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Kansas Voters Reject Pro-Life Constitutional Amendment

August 3, 2022

Kansas voters rejected by a wide margin a constitutional amendment that would have allowed the state legislature to restrict or ban abortion on Tuesday.

The vote was 59 to 41 percent against the amendment, according to the Kansas Secretary of State.

Rural counties voted for the pro-life amendment, as expected, but not nearly as heavily as cities and suburbs voted against it. One extreme example:  Douglas County, which includes the city of Lawrence, where the University of Kansas is, went 81 to 19 percent against the amendment.

It was the first statewide vote on abortion since the U.S. Supreme Court overturned Roe v. Wade on June 24. The Kansas state election took place Tuesday, August 2 — 39 days after the U.S. Supreme Court’s Dobbs v. Jackson Women’s Health Services decision.

Kansas is a heavily Republican state, though not as conservative as its neighbor Oklahoma, which has banned abortion. The governor, for instance, is a pro-abortion Democrat.

Even so, the state legislature leans pro-life, and was expected to restrict or possibly ban abortion if the state constitutional amendment won approval. 

The proposed Value Them Both amendment would have flipped an April 2019 decision by the Kansas Supreme Court that declared a right to abortion in the Kansas Constitution, which doesn’t mention abortion but does have an equal-rights clause that sounds similar to the all-men-are-created-equal statement in the Declaration of Independence. The state’s highest court, which leans left, found that the framers and ratifiers of the state constitution meant “to protect every person’s right to personal autonomy — and this right enables a woman to make decisions regarding her body, health, family formation, and family life, including the decision whether to continue a pregnancy.”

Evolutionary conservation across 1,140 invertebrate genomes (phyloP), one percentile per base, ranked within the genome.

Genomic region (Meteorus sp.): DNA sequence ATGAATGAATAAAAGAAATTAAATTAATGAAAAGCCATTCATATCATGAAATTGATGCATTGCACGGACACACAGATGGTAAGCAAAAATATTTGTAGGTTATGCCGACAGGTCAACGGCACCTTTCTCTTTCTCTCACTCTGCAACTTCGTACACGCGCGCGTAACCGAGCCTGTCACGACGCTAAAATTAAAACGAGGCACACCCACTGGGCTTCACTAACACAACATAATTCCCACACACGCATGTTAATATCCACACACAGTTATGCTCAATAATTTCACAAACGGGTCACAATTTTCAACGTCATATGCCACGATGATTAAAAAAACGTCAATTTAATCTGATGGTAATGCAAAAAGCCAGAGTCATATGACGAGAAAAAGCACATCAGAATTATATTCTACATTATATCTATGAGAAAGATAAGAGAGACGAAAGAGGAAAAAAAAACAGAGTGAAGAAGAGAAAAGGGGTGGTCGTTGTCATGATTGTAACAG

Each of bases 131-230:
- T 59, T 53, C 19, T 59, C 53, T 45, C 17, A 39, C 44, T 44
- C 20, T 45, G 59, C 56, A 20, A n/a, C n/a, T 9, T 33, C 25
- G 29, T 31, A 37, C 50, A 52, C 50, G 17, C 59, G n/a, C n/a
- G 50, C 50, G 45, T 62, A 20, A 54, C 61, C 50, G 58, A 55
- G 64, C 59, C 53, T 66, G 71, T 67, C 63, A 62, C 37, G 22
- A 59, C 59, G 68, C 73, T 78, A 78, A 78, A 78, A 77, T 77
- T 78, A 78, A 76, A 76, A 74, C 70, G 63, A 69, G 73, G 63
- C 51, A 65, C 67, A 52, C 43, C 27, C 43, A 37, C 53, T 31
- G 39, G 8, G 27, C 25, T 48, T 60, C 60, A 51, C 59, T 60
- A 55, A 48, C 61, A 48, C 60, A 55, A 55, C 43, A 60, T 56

The court struck down two abortion restrictions passed by the state legislature, finding that “this right to personal autonomy is fundamental and governmental regulation of abortion is constitutional only if it passes a test of strict scrutiny” and passes a test of “a compelling government interest and government action that is narrowly tailored to that interest.”

Abortion opponents have argued that the high court’s decision could eventually lead to the invalidating of all of Kansas’s abortion restrictions. They proposed an amendment to the state constitution that stated:


§ 22. Regulation of abortion. Because Kansans value both women and children, the constitution of the state of Kansas does not require government funding of abortion and does not create or secure a right to abortion. To the extent permitted by the constitution of the United States, the people, through their elected state representatives and state senators, may pass laws regarding abortion, including, but not limited to, laws that account for circumstances of pregnancy resulting from rape or incest, or circumstances of necessity to save the life of the mother.


Abortion supporters crowed over the result.

“This truly a historic day for Kansas and for America. Freedom has prevailed,” said Kansans for Constitutional Freedom, a pro-abortion group that opposed the amendment, by Twitter.

Value Them Both Coalition, a pro-life group that supported the proposed constitutional amendment, called the vote “a temporary setback.”

“Sadly, the mainstream media propelled the left’s false narrative, contributing to the confusion that misled Kansans about the amendment. While the outcome is not what we hoped, our movement and campaign have proven our resolve and commitment. We will not abandon women and babies,” the Value Them Both Coalition said via Twitter.

Kansas will now “become an abortion destination,” the coalition said. Abortion is now illegal in neighboring Oklahoma and Missouri, and some women seeking abortions have traveled to Kansas from Texas, which has Oklahoma in between.


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